Ensuring that wireless services are constantly available is becoming increasingly important to businesses and consumers. Whilst this is true of any deployment environment, the problem is aggravated in the mobile realm with more points of failure (eg. a network may be down, device hardware conflicts may occur or software can crash). The MonitorAnywhere service from DeviceAnywhere lets businesses monitor mobile services and applications on devices across the globe around-the-clock. Integrating this service with the Tivoli Netcool Dashboard provides real-time alerts and notifications of failures and service level agreement (SLA) violations. Using this technology, you can detect issues with the delivery of mobile applications before your users do and minimize downtime.


As more and more applications are developed in the mobile space, testing and monitoring the end-user experience across multiple devices and networks becomes increasingly important. DeviceAnywhere offer solutions to take risk out of the mobile application development process. Add on IBM technologies and you can extend these solutions further into the areas of testing on multiple platforms and monitoring availability.

CIO article: Disaster-Proof Your Mobile App Before Rollout

More on Rational/Tivoli/DeviceAnywhere solutions on PartnerWorld and in this demo

IBM Seer: augmented reality and what the umpire doesn’t see at Wimbledon

Funny thing about working for an uber-company is that sometimes you learn about the cool stuff being produced through external sources. Such was the case this week when the excellent FIR podcast made an obscure mention to IBM’s augmented reality (AR) app for Wimbledon.

Tantalized, I had to look further. And this is what I discovered:

Nice, huh?

It’s like using your smart phone as a pair of those goggles sci fi writers used to dream about: superimposing the location of important places (or deadly villains) as you look around. How does it work? The app ties together the live feed from your webcam with your GPS (so the phone knows where you are) and your internal compass (to sense in which direction you are pointing). Add to that a map with all the important places at Wimbledon plotted on it (courts, cafes, info booths, toilets), and you have one very cool app. Disclaimer: this is the explanation of a vaguely technical marketer, no Einstein progeny.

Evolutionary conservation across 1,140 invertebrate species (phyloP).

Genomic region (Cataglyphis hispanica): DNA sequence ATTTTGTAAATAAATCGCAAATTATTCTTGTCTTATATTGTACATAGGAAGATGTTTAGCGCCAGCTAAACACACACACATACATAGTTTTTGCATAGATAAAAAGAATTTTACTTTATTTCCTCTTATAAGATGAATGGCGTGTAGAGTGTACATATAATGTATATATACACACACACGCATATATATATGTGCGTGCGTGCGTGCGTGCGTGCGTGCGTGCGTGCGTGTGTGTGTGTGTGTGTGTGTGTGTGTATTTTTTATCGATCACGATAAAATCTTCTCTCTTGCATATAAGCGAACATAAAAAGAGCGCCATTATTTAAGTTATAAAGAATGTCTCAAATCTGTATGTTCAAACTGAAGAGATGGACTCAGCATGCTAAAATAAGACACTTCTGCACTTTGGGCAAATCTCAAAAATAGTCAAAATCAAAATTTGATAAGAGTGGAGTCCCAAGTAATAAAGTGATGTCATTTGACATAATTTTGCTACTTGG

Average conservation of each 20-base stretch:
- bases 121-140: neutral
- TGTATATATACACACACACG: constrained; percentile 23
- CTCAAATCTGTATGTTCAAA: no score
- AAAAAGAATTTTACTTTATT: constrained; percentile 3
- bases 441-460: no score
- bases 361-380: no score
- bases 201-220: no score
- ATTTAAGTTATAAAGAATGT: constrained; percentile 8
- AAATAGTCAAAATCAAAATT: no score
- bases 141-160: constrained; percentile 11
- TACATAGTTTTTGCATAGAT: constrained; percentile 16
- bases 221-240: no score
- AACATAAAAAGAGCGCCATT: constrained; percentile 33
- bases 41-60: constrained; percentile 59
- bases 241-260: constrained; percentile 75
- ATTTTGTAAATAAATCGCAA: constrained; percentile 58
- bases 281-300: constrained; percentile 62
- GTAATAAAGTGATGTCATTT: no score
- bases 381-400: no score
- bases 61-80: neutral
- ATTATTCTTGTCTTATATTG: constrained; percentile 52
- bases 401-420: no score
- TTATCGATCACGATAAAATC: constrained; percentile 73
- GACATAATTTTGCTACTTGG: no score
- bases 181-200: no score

OK, words and pictures will only go so far. See this app in technicolor action through the wonders of YouTube:

BTW, I should point out that this year wasn’t the first time this app was featured at Wimbledon. However, the growth in smart phone usage has made it more widespread and meant it has received more coverage.

What have others being saying about it? Chris Rawlinson points out that Ogilvy worked together with IBM to develop this technology. AugmentedPlanet give more technical background, explaining how the app was developed using the Wikitude browser. Eurodroid found the app surprisingly useful, and not just a piece of mobile marketing fluff. Tennis Video Channel point out that you can even point your phone in the direction of a court and watch live footage (for instance, if you are queuing to get in).

What are the wider implications of a tool like this? I’d suggest it’s overkill for your average company picnic (although could be reassuring to tag your boss and know where they are at all times to avoid any embarrassments), however if you are involved in planning large events, there could be some real value here.

For instance, if you can tie this up with an event management tool, attendees can bookmark their sessions and use an AR application to navigate to the next session. You could also point attendees to places of interest, such as book signings or special events. To cover housekeeping, it makes sense to add toilet facilities, cafes, etc.

Any other applications or case studies around augmented reality you’d like to share? Let me know!

WordPress for iPhone now available

For all you geeks-on-the-go, the folk at WordPress have introduced WordPress for iPhone: an open source app that lets you synch your blog and write posts directly from your iPhone:

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This should be compatible with all versions of WordPress beyond 2.5.1.